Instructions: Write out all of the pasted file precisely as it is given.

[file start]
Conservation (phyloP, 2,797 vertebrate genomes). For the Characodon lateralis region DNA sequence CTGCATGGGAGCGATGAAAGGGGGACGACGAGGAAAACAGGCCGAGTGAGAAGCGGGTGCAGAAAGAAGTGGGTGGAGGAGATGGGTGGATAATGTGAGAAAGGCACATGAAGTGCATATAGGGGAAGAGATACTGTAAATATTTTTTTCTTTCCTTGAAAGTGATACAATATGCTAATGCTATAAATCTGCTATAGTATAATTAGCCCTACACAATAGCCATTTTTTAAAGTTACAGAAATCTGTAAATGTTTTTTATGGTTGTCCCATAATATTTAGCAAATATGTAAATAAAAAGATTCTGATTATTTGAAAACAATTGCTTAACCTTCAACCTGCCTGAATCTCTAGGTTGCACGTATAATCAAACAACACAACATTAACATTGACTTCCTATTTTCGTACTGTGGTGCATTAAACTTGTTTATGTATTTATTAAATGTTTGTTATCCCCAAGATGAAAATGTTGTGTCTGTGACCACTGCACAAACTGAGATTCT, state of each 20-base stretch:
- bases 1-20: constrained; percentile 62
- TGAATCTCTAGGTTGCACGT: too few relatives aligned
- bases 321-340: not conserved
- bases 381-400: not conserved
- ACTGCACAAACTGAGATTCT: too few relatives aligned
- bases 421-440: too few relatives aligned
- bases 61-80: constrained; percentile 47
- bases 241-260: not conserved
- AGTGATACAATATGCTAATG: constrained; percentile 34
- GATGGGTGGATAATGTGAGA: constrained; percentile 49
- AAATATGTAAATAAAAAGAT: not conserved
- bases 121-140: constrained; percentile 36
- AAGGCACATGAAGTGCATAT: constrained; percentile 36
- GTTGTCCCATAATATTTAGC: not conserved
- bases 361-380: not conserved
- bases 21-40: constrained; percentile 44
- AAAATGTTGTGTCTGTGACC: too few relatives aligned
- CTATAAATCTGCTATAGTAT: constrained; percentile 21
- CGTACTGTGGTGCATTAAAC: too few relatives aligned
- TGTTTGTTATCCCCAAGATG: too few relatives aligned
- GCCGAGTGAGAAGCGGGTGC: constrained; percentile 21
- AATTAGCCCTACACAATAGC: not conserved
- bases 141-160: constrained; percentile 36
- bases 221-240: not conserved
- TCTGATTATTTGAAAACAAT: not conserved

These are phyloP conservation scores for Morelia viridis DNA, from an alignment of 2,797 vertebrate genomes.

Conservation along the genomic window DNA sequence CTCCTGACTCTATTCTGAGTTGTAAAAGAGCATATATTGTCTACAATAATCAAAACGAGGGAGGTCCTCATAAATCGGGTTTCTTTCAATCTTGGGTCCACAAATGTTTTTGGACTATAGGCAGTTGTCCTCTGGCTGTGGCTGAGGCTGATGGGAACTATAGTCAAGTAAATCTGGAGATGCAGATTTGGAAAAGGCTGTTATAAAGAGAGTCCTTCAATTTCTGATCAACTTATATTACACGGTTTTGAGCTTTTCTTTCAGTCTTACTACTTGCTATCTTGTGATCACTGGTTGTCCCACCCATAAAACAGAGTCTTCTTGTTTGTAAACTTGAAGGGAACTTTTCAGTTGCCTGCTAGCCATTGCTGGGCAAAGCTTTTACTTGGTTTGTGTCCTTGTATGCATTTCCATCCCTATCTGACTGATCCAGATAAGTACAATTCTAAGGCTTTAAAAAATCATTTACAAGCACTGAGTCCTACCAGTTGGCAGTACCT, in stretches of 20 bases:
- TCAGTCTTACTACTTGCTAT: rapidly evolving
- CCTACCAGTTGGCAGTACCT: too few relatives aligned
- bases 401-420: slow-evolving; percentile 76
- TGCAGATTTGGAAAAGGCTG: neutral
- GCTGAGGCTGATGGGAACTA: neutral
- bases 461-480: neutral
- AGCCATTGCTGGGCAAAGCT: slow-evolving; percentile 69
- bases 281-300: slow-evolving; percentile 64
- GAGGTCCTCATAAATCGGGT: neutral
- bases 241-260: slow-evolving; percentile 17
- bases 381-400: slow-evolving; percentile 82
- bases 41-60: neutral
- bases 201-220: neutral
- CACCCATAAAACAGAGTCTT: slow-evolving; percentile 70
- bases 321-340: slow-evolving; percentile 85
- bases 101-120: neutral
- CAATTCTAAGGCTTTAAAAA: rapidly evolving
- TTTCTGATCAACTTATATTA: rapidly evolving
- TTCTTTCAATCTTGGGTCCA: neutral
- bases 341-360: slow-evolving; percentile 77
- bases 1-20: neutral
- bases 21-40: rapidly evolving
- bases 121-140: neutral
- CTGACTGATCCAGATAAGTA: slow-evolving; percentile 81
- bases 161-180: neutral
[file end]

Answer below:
Conservation (phyloP, 2,797 vertebrate genomes). For the Characodon lateralis region DNA sequence CTGCATGGGAGCGATGAAAGGGGGACGACGAGGAAAACAGGCCGAGTGAGAAGCGGGTGCAGAAAGAAGTGGGTGGAGGAGATGGGTGGATAATGTGAGAAAGGCACATGAAGTGCATATAGGGGAAGAGATACTGTAAATATTTTTTTCTTTCCTTGAAAGTGATACAATATGCTAATGCTATAAATCTGCTATAGTATAATTAGCCCTACACAATAGCCATTTTTTAAAGTTACAGAAATCTGTAAATGTTTTTTATGGTTGTCCCATAATATTTAGCAAATATGTAAATAAAAAGATTCTGATTATTTGAAAACAATTGCTTAACCTTCAACCTGCCTGAATCTCTAGGTTGCACGTATAATCAAACAACACAACATTAACATTGACTTCCTATTTTCGTACTGTGGTGCATTAAACTTGTTTATGTATTTATTAAATGTTTGTTATCCCCAAGATGAAAATGTTGTGTCTGTGACCACTGCACAAACTGAGATTCT, state of each 20-base stretch:
- bases 1-20: constrained; percentile 62
- TGAATCTCTAGGTTGCACGT: too few relatives aligned
- bases 321-340: not conserved
- bases 381-400: not conserved
- ACTGCACAAACTGAGATTCT: too few relatives aligned
- bases 421-440: too few relatives aligned
- bases 61-80: constrained; percentile 47
- bases 241-260: not conserved
- AGTGATACAATATGCTAATG: constrained; percentile 34
- GATGGGTGGATAATGTGAGA: constrained; percentile 49
- AAATATGTAAATAAAAAGAT: not conserved
- bases 121-140: constrained; percentile 36
- AAGGCACATGAAGTGCATAT: constrained; percentile 36
- GTTGTCCCATAATATTTAGC: not conserved
- bases 361-380: not conserved
- bases 21-40: constrained; percentile 44
- AAAATGTTGTGTCTGTGACC: too few relatives aligned
- CTATAAATCTGCTATAGTAT: constrained; percentile 21
- CGTACTGTGGTGCATTAAAC: too few relatives aligned
- TGTTTGTTATCCCCAAGATG: too few relatives aligned
- GCCGAGTGAGAAGCGGGTGC: constrained; percentile 21
- AATTAGCCCTACACAATAGC: not conserved
- bases 141-160: constrained; percentile 36
- bases 221-240: not conserved
- TCTGATTATTTGAAAACAAT: not conserved

These are phyloP conservation scores for Morelia viridis DNA, from an alignment of 2,797 vertebrate genomes.

Conservation along the genomic window DNA sequence CTCCTGACTCTATTCTGAGTTGTAAAAGAGCATATATTGTCTACAATAATCAAAACGAGGGAGGTCCTCATAAATCGGGTTTCTTTCAATCTTGGGTCCACAAATGTTTTTGGACTATAGGCAGTTGTCCTCTGGCTGTGGCTGAGGCTGATGGGAACTATAGTCAAGTAAATCTGGAGATGCAGATTTGGAAAAGGCTGTTATAAAGAGAGTCCTTCAATTTCTGATCAACTTATATTACACGGTTTTGAGCTTTTCTTTCAGTCTTACTACTTGCTATCTTGTGATCACTGGTTGTCCCACCCATAAAACAGAGTCTTCTTGTTTGTAAACTTGAAGGGAACTTTTCAGTTGCCTGCTAGCCATTGCTGGGCAAAGCTTTTACTTGGTTTGTGTCCTTGTATGCATTTCCATCCCTATCTGACTGATCCAGATAAGTACAATTCTAAGGCTTTAAAAAATCATTTACAAGCACTGAGTCCTACCAGTTGGCAGTACCT, in stretches of 20 bases:
- TCAGTCTTACTACTTGCTAT: rapidly evolving
- CCTACCAGTTGGCAGTACCT: too few relatives aligned
- bases 401-420: slow-evolving; percentile 76
- TGCAGATTTGGAAAAGGCTG: neutral
- GCTGAGGCTGATGGGAACTA: neutral
- bases 461-480: neutral
- AGCCATTGCTGGGCAAAGCT: slow-evolving; percentile 69
- bases 281-300: slow-evolving; percentile 64
- GAGGTCCTCATAAATCGGGT: neutral
- bases 241-260: slow-evolving; percentile 17
- bases 381-400: slow-evolving; percentile 82
- bases 41-60: neutral
- bases 201-220: neutral
- CACCCATAAAACAGAGTCTT: slow-evolving; percentile 70
- bases 321-340: slow-evolving; percentile 85
- bases 101-120: neutral
- CAATTCTAAGGCTTTAAAAA: rapidly evolving
- TTTCTGATCAACTTATATTA: rapidly evolving
- TTCTTTCAATCTTGGGTCCA: neutral
- bases 341-360: slow-evolving; percentile 77
- bases 1-20: neutral
- bases 21-40: rapidly evolving
- bases 121-140: neutral
- CTGACTGATCCAGATAAGTA: slow-evolving; percentile 81
- bases 161-180: neutral